There is in fact a major difference between human beings as fetuses and human beings as persons: human beings as persons are born. [. . .] Rights only exist within the context of a community where they have the potential to be realized and the possibility of being threatened. Birth is our universal entrance into any community. It is the point at which we are able to break away — literally — from the absolute dependency of our mothers. The fact of the matter is birth transforms us. It simultaneously makes us into individuals and members of a group, and thus embeds in us rights-bearing protections.
“individuals” or “members of a group” before birth? He never answers either question. It’s simply a case of saying it makes it so.
child’s right to life and a woman’s right to her body is by demarcating the moment of right-bearing at birth as the Universal Declaration of Human Rights states.” This is not interdependence at all. It is simply declaring a winner, without considering which party has more at stake.
In an email exchange about the validity of this claim, Monica Lynn, SPL’s blog coordinator, responded that the group found the evidence conflicting, but that its president, Kelsey Hazzard — who has studied law, not medicine — believes that women should be informed of the “conflicting” nature of this evidence before an abortion.
Similarly, the research on abortion and psychological stress has shown that the phenomenon of PASS — Post Abortion Stress Syndrome — doesn’t exist either. Recently, the New England Journal of Medicine published a study from Danish researchers which confirmed that the majority of women who underwent an abortion in the first two trimesters were no more likely to seek out psychological counseling after their abortion than they were before. While
Lynn says the PASS label is problematic, SPL believes women should be informed of the possible psychological repercussions and their risks before having an
negative emotions after an abortion, particularly where risk factors like youth or ambivalence are present. (An extensive list can be found in the footnotes to this article.)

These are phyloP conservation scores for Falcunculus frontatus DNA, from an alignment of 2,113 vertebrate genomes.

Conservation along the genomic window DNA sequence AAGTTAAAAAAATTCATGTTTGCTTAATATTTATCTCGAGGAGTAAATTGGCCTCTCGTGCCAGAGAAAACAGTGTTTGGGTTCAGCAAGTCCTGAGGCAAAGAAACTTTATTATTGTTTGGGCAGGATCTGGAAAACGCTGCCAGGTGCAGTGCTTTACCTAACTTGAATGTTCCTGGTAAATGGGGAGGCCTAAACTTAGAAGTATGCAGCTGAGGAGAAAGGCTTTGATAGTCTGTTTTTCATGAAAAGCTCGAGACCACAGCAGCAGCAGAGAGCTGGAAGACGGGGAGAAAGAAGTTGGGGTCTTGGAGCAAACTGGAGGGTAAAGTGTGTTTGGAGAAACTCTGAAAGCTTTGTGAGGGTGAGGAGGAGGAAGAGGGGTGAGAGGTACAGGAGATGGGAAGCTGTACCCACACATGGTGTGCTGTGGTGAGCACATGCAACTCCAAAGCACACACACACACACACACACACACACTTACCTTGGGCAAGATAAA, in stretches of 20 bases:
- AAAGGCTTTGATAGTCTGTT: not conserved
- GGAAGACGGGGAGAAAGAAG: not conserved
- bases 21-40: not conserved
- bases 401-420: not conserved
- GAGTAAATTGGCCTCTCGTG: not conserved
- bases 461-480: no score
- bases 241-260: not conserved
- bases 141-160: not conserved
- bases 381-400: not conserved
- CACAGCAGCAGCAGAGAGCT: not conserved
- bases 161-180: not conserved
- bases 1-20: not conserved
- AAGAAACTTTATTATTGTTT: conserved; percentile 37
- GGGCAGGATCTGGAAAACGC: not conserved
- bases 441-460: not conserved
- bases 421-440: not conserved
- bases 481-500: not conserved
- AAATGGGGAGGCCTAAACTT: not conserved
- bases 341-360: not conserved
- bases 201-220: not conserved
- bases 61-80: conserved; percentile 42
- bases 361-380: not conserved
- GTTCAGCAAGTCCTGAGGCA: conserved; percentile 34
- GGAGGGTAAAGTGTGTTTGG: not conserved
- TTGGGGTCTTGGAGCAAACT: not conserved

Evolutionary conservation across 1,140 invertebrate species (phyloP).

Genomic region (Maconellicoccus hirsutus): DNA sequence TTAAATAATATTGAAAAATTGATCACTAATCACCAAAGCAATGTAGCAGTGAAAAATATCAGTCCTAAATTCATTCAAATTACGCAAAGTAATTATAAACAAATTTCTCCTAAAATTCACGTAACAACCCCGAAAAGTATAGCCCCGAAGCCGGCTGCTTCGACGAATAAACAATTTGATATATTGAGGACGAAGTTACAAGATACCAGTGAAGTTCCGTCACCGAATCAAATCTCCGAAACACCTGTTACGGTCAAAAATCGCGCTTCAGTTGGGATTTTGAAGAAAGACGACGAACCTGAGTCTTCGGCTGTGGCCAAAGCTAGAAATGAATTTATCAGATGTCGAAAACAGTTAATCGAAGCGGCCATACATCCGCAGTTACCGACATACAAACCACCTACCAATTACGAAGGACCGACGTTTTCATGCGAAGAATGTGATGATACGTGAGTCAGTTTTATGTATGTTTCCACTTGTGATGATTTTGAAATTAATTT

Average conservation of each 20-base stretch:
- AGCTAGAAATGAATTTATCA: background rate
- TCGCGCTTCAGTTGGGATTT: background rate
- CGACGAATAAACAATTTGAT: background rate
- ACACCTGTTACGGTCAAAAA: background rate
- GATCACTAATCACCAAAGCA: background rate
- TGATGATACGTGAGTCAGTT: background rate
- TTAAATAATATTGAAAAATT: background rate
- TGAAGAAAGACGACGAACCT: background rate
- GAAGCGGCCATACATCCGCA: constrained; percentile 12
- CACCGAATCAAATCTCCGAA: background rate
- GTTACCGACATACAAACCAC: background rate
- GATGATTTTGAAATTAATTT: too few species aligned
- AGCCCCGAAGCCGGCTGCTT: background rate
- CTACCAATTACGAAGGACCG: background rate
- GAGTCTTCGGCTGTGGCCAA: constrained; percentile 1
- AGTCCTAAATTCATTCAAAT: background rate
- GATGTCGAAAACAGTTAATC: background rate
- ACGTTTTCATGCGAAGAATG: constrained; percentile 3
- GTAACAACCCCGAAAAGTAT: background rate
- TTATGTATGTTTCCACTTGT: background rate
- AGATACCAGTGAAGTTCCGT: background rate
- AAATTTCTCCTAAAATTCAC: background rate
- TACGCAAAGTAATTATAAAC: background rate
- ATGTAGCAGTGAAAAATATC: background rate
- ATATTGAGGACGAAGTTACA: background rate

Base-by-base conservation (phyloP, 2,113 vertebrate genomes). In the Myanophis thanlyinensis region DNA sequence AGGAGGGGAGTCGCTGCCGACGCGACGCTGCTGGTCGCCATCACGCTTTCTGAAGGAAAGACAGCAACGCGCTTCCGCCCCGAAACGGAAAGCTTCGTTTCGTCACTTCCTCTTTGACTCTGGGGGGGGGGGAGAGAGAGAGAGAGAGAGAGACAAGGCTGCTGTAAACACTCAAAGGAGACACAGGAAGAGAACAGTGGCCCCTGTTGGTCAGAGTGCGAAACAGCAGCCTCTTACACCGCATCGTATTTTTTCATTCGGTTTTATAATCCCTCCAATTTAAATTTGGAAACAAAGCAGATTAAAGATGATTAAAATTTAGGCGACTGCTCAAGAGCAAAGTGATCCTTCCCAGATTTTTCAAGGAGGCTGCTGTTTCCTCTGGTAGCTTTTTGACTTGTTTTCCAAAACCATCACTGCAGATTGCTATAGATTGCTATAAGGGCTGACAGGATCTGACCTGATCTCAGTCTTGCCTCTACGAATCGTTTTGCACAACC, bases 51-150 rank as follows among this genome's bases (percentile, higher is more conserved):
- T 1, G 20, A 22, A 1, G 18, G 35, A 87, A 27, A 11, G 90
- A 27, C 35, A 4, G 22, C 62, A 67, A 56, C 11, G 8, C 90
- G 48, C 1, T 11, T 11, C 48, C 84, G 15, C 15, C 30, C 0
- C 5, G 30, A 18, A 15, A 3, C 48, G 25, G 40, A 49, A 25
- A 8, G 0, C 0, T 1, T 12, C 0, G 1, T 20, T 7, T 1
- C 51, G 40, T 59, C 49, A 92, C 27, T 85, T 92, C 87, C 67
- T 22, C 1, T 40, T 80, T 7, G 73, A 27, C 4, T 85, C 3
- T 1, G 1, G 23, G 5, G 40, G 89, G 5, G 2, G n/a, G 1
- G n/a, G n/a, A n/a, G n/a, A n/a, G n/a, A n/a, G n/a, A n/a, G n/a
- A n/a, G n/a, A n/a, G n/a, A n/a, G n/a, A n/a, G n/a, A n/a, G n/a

The new Virginia law requiring women to undergo an ultrasound prior to an abortion was designed by the organization Americans United for Life — another nonreligious pro-life group. According to Charmaine Yoest, CEO and president of Americans United for Life, the Virginia bill was necessary to protect women with ectopic pregnancies from the possibility of dying during a medication-induced abortion. Warnings like these are half-truths that only serve to whip up hysteria around the risks of abortion. An ultrasound before an abortion is a standard practice for most providers, and is an essential tool for helping determine gestational age, viability, and yes, the possibility of an ectopic pregnancy. However, doctors determine ultrasounds based on medical necessity — not ideology. In reality, the risk of a medication-induced abortion in the case of an ectopic pregnancy is phenomenally rare, and the possibility of the mother dying is even more remote.
When asked about the ultrasound requirement, Secular Pro-Life responded that doctors should not only be required to offer women an ultrasound twenty-four hours prior to an abortion, but they should also be required to explain the stages of fetal development with the women [sic] before she agrees to an abortion.
Rossi concludes by celebrating the fact that 25% of Americans support his view that abortion should be legal in all circumstances. He would also like to claim the 51% who support abortion in certain” circumstances, to create a pro-choice majority. That’s highly problematic, since “certain circumstances” would include people who only support abortion in cases where the mother’s life is in danger (such as myself). Rossi’s abortion-until-birth position– which, even accepting his favored studies, would allow for abortions on pain-capable unborn babies– is extreme. It will continue to fall out of favor as groups like Secular Pro-Life work to educate the public.